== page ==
Hugh Hefner, the founder of Playboy magazine, died on September 27 at the age of 91. A leader in the sexual revolution of the second half of the twentieth century, Hefner has been a controversial figure throughout his life. Playboy magazine launched in 1953 and hurled his empire into mainstream success that spanned media, later including multiple television shows, clubs, restaurants, and the notoriously excessive Playboy Mansion.
Throughout his career, Hefner considered himself a feminist. He was committed to sexual liberation, a break with the prudish and repressed mores our society had espoused, and he was convinced that his progressive openness about sex was empowering. As ABC news reports, “asked by The New York Times in 1992 of what he was proudest, Hefner responded: “That I changed attitudes toward sex. That nice people can live together now. That I decontaminated the notion of premarital sex. That gives me great satisfaction.””
Hefner certainly did a lot to make sex more mainstream and to diversify our conception of normal sexual lifestyles beyond marriage and monogamy. The confining expectations of post-war American society included monogamy and marriage. These expectations kicked in very early in life, and Hefner tapped into the anxieties and frustration of a generation of men with his magazine and his apparent intended message, which pushed the boundaries of normal relationships. He was an advocate for abortion rights and marriage equality and his Playboy clubs were fully integrated in the 1960s despite the Jim Crow South.
Embedded in these progressive stances, the liberation that Hefner’s enterprise envisioned and played a role in establishing was very much filtered through his perspective as a rich white man. Playboy magazine was directed explicitly towards men: the first issue included the warning, “We want to make clear from the start, we aren’t a ‘family magazine. If you’re somebody’s sister, wife or mother-in-law and picked us up by mistake, please pass us along to the man in your life and get back to your Ladies’ Home Companion.””
Hefner’s anti-matrimony and anti-monogamy lifestyle was progressive – it marked a progression past the constraining mores of the previous system – but it focused on the lives men could be living in such a new system. The women imagined in Hefner’s liberated system fit the mold of the anti-wife, there to facilitate this new freedom from previous male drudgery. His clubs were solely for men, his magazines targeted a very traditional notion of masculinity, comforting the “hen-pecked,” and he consistently was in a position where he had to defend his harem-like existence. Barbara Ehrenreich, in her book The Hearts of Men: The American Dream and the Flight from Commitment, characterizes the lifestyle Playboy promoted as “coherent program for the male rebellion: a critique of marriage, a strategy for liberation (reclaiming the indoors as a realm for masculine pleasure) and a utopian vision (defined by its unique commodity ensemble).” With men “reclaiming” the indoors, and Hefner establishing clubs and magazines for liberated men, the liberation of women is limited to the sheets of the magazine and the waitresses of the clubs.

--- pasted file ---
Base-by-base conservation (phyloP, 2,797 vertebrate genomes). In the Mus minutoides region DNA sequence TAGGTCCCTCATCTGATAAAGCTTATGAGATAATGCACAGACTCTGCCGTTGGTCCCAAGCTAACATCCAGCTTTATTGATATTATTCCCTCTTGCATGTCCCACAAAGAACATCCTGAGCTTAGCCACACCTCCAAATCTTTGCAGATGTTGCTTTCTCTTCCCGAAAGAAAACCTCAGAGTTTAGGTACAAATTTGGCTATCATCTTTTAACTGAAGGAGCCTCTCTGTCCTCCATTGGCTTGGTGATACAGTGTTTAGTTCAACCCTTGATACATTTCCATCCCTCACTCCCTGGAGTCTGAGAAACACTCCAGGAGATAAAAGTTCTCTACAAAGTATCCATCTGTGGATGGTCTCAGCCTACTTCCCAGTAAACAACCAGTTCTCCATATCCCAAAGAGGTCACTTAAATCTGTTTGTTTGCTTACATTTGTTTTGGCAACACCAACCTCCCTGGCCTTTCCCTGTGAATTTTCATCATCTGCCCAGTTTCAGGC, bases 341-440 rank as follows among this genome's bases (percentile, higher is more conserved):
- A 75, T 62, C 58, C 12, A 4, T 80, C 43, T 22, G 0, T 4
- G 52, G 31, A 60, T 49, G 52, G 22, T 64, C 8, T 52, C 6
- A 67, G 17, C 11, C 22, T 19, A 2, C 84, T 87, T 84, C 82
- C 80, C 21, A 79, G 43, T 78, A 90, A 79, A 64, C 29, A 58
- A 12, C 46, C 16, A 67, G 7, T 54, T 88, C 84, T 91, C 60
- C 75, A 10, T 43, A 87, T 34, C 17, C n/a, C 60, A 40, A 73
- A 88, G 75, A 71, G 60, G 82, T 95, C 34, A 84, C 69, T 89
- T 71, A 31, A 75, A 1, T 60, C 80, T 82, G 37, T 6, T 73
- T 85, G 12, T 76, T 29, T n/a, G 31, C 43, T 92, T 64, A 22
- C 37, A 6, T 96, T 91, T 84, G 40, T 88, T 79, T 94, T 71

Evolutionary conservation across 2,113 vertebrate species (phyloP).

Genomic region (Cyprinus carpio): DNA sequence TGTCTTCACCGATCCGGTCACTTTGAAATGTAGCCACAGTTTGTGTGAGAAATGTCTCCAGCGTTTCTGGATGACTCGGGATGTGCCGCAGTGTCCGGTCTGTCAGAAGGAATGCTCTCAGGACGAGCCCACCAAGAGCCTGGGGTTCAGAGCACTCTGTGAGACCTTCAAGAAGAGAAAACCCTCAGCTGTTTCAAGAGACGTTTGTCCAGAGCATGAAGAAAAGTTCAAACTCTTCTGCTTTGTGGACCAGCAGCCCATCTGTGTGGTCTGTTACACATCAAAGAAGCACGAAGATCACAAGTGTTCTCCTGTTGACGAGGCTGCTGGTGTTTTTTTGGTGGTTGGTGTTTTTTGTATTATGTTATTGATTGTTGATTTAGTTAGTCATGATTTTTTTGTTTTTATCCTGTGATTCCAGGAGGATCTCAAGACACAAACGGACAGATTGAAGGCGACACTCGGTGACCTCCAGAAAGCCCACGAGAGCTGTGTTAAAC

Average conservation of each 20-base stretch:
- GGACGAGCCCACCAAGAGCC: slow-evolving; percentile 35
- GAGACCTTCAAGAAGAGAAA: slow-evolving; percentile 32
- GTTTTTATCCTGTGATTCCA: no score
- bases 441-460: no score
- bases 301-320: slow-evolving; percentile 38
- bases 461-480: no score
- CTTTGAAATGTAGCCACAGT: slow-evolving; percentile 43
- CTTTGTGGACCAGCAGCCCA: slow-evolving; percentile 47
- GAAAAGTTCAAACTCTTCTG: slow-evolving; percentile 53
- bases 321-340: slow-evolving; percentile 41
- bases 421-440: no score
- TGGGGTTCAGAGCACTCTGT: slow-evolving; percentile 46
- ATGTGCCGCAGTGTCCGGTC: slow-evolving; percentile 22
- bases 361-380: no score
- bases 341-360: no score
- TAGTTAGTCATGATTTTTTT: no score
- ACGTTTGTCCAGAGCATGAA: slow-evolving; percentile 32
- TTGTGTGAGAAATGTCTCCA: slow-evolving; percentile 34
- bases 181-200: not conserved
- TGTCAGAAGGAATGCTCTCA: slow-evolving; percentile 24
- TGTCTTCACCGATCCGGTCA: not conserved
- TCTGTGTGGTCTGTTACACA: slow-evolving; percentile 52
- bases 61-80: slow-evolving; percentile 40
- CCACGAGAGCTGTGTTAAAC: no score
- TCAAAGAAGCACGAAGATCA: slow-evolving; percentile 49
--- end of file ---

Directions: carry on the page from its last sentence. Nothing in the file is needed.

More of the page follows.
As Jeet Heer puts it in an editorial for the New Republic, “What derailed the male revolt was the female revolt. Women reasonably asked themselves: If men like Hefner were abandoning the traditional claims of chivalry, then what were they offering? The answer: a patriarchy without any promise of protection—a raw deal.”
When women began asking what such a utopia had to offer them, embodied in the form of Gloria Steinem posing as a “bunny” and reporting on the experience, the women surrounding Hefner’s liberation were shown to be experiencing poor working conditions. In response, Susan Braudy was commissioned in 1969 by Playboy to write an expose of the feminist movement to undermine Steinem’s position. Braudy’s piece failed to be the negative expose Playboy was hoping for, and Hefner wrote an angry memo in response, saying, “The women’s movement is rejecting the overall roles that men and women play in our society—the notion that there should be any differences between the sexes whatever other than the physiological ones. It is an extremely anti-sexual unnatural thing they are reaching for. It is now up to us to do a really expert, personal demolition job…. These chicks are our natural enemy.”
The women’s liberation that Hefner always assumed came along with man’s liberation didn’t show full-throated support for his efforts to liberate them. To reject the roles that Playboy’s masculinity lay out for women make “these chicks” Hefner’s “natural enemy.”
Over the decades, there have been many women who have chosen to live the “Playboy Lifestyle”, by posing for the magazine, living in the Mansion, dating Hefner or one of his friends, etc. Women over the decades have shared stories of abuse and degradation, going on to sue Playboy, Hefner, or his associates for sexual assault and rape, recently including allegations towards Bill Cosby.
Even in his death, Hefner raises controversy. In 1992, he purchased the burial plot next to Marilyn Monroe’s for $75,000. He didn’t have any personal relationship with Monroe, never having met her and only speaking on the phone with her once, but she was the first cover girl for Playboy magazine. He purchased nude photos of Monroe without her consent, without paying her anything, and thanks to this purchase, ensured a grand launch for his magazine.